May 16, 2008
It was more than sticker shock I felt on Tuesday, as the price for a gallon of regular gas hit $3.73 and diesel $4.39. It was more a sense of sheer outrage that the price rose about 75 cents a gallon since February. That’s nearly a 25 percent jump.
I turned to the woman at the pump ahead of me, fueling a white Chevy Tahoe (ouch) and said, “Did you ever believe America would come to this?” She shrugged her shoulders in bewilderment, no help at all. This was war, I thought to myself, them (Big Oil) against us (the America’s people).
Wednesday, the New York Times reported on this war, Oil Refiners See Profits Sink as Consumption Falls. I couldn’t believe my eyes. They said that American refiners were going through a “traumatic period;’” some of them had lost money in the first quarter, and “for virtually all refiners, profits are down sharply.” That is, the price of oil continues to rise because of global demand while amazingly consumption of gas in the United States is actually falling. This as a result of the slow-to-no growth in the economy and drivers actually trying to conserve. Miraculous!
In fact, the International Energy Agency, reported a 300,000 thousand barrel per day (bpd) drop in the “developed world.” But don’t get too happy. This hasn’t brought down the price yet, or even inspired a price war among refiners. Actually, the slack in our usage was sucked up by China, the Middle East, and Russia. So the refiners right now aren’t trying to regain our lost market share. They’re sitting tight, waiting for us to buckle. After all, summer is coming and the driving is supposed to be easy. How are we going to just sit, walk, and run and not drive?
The Times reported that refiners Tesoro, Sunoco and United Refining all posted first quarter losses. Those hardest hit are the small refineries that tend to process the most costly kind of crude oil. They have the most trouble passing their hiked gas costs to customers. Valero, the country’s number one independent refiner, suffered a 76 percent drop in profit from last year at this time, that’s from $1.1 billion to $261 million. That’ll open eyes as mine did on Tuesday.
Nevertheless Exxon, which owns wells and refineries and sells oil, still reported big-time profits as their brothers in the refining businesses were hit with losses. They also know that their imports have surged in recent weeks, say from China stockpiling oil as the Olympic Games approach. Bejing does not want to look “Third Worldly” again with fuel shortages or power outages that troubled the country last year. So, some of my initial excitement about usage-decline here has dimmed, but there’s still hope.
Gas prices guzzle your stimulus check?
In fact, a New York Times Editorial Board blog questioned “Could Gas Eat Your Stimulus Check?” It was duly noted that your piece of the $168 billion “stimulus” package passed earlier this year by Congress and sined by George W. Bush could get eaten up at the pump instead of pumping up the economy. So a few oil companies might sop up the stimulation and the rest of the economy could remain in its Rip Van Winkle sleep, hopefully not for 20 years.
Going back to that lady with the Chevy Tahoe, given that nearly 25 percent jump in gas prices since February, that’s twenty bucks more for a fill-up than three months ago. If she keeps shrugging her shoulders and driving around, she could go through a $600 or more stimulus check pretty fast. So it’s sad to see even the dismal stimulus package stimulating Exxon and its engorged sister oil companies.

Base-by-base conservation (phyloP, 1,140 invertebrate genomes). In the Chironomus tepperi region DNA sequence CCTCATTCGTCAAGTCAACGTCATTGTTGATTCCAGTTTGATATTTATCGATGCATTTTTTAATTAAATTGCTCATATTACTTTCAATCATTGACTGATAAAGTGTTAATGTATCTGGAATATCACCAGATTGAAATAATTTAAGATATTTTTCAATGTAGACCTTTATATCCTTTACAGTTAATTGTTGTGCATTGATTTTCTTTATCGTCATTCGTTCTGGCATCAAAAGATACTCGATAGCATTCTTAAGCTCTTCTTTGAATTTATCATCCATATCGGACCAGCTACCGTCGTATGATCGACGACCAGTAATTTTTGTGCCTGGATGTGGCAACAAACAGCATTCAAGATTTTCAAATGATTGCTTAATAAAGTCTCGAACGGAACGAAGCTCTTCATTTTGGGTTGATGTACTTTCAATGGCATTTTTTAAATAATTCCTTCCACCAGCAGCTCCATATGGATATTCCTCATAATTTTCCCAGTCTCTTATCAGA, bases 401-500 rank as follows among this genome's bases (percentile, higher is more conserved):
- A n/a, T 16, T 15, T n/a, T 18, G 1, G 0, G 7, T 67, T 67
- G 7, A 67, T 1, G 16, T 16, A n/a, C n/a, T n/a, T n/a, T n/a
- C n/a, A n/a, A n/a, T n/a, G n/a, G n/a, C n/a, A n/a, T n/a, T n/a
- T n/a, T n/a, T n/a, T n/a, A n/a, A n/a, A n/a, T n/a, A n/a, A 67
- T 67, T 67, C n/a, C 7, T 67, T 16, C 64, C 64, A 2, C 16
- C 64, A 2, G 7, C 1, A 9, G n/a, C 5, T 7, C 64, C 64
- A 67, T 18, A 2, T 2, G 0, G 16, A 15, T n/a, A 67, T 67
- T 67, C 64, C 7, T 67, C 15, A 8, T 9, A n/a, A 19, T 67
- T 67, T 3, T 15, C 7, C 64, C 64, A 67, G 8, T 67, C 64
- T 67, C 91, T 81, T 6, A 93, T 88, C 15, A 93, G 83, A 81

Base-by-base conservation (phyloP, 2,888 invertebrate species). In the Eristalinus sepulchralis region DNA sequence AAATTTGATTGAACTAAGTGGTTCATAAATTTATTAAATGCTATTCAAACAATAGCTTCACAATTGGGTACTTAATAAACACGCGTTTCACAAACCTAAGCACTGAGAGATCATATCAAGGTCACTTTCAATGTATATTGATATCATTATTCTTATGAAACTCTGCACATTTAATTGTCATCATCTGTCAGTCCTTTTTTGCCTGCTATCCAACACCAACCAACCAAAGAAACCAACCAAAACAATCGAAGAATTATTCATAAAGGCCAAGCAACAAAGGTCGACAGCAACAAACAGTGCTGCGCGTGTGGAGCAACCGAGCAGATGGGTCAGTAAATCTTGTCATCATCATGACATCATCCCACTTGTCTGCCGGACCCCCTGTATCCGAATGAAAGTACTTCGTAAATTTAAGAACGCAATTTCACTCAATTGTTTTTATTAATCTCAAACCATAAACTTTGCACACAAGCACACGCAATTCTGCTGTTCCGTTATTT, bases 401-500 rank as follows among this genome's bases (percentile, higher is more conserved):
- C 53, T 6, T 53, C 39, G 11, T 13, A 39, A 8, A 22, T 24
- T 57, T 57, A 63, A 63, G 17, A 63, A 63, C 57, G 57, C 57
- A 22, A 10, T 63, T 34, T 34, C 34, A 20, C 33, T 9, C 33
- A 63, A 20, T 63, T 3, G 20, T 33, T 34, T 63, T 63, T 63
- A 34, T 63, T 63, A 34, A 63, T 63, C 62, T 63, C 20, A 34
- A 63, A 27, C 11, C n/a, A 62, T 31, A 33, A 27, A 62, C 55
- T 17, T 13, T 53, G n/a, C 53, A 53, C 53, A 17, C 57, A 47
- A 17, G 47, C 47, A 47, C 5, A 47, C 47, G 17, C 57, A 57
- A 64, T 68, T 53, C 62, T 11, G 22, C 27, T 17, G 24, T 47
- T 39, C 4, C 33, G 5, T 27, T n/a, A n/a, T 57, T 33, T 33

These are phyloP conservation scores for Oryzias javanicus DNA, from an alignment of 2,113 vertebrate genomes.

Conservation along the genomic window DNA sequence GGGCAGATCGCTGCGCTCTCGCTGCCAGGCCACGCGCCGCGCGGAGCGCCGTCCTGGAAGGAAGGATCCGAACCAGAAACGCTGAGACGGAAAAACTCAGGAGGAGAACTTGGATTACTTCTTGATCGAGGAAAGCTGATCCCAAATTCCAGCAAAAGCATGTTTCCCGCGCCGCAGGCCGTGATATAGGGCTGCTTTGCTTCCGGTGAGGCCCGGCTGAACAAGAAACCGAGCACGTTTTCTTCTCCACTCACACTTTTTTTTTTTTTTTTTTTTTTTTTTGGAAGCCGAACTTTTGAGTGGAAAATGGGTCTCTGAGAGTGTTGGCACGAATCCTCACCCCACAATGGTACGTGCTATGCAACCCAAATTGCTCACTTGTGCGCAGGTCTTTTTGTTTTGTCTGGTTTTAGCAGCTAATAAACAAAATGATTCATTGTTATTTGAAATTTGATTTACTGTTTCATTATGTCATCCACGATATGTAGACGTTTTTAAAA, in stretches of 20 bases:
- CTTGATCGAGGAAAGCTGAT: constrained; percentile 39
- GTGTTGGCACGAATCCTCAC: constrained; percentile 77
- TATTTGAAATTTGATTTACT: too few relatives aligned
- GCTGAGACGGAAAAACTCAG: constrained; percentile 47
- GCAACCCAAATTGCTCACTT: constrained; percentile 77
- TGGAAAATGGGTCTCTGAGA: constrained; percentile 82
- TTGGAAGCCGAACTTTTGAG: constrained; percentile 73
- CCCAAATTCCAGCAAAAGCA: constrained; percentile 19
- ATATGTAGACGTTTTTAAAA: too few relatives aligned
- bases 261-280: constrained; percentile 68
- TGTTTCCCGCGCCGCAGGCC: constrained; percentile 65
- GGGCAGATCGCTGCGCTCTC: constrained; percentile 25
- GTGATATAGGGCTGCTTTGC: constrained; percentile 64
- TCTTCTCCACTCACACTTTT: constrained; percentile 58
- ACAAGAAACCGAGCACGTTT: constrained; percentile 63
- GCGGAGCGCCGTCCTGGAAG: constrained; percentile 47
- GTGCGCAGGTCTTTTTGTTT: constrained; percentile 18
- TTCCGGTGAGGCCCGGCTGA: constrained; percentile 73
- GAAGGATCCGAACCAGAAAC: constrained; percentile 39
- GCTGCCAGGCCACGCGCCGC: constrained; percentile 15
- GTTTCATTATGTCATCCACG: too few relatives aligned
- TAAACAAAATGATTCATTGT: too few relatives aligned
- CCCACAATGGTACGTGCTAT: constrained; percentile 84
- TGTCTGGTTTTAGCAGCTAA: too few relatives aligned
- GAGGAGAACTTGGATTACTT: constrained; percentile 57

Goldman Sachs economists believe gas prices have to rise even more to take the “punch” out of the fiscal package. Of course, remember Treasury Secretary Paulson used to run Goldman Sachs, so they might have a slightly biased point of view. Nevertheless, the Goldman gang says US spending for gas runs $33 billion a month, $400 billion a year. And the new increase will only increase our gas guzzling by $8.25 billion — ah gee, what a break. So, in order for the whole package to be eaten up by big oil, gas prices would have to go up to $7.50 a gallon. Don’t shriek. In England, they’re paying upwards of ten bucks plus a gallon, though they buy in the smaller liter form.
Nevertheless, if there’s anything we’ve learned after nearly eight years of Bush and the Oil Boyz, anything’s possible. For sure, I would count on another bump at the pump, or a steady stream of them. This is a War on the American people by Big Oil and the Bush Boyz. Decreasing consumption is the only real weapon we’ve got — and the voting booth (if that’s not already cranked with corruption). Also, fewer trips to the mall will impact on the entire economy, while putting a whole lot more money in consumer pockets, where it belongs. Unfortunately, it might add to the rise in unemployment rolls.
Bottom line, whoever the next president is, he or she will inherit the Pump War as well as the Iraq War. Of course the trillions we spent in Iraq could ironically have helped us come up with an alternative energy source to avoid the Pump War. So let the presidential hopefuls think twice about what their energy policy will be — how they will regulate Big Oil prices, how much they will allocate in funds immediately for a comprehensive search to develop alternative energy sources, how they will stop this free market transfer of wealth from the working and middle classes to the filthy rich oil barons of Texas and the world.
And don’t just shrug your shoulders, lady, or sir; it is your wallet they’re going after. After that, your lunch, your house, your digital TV. Name it.
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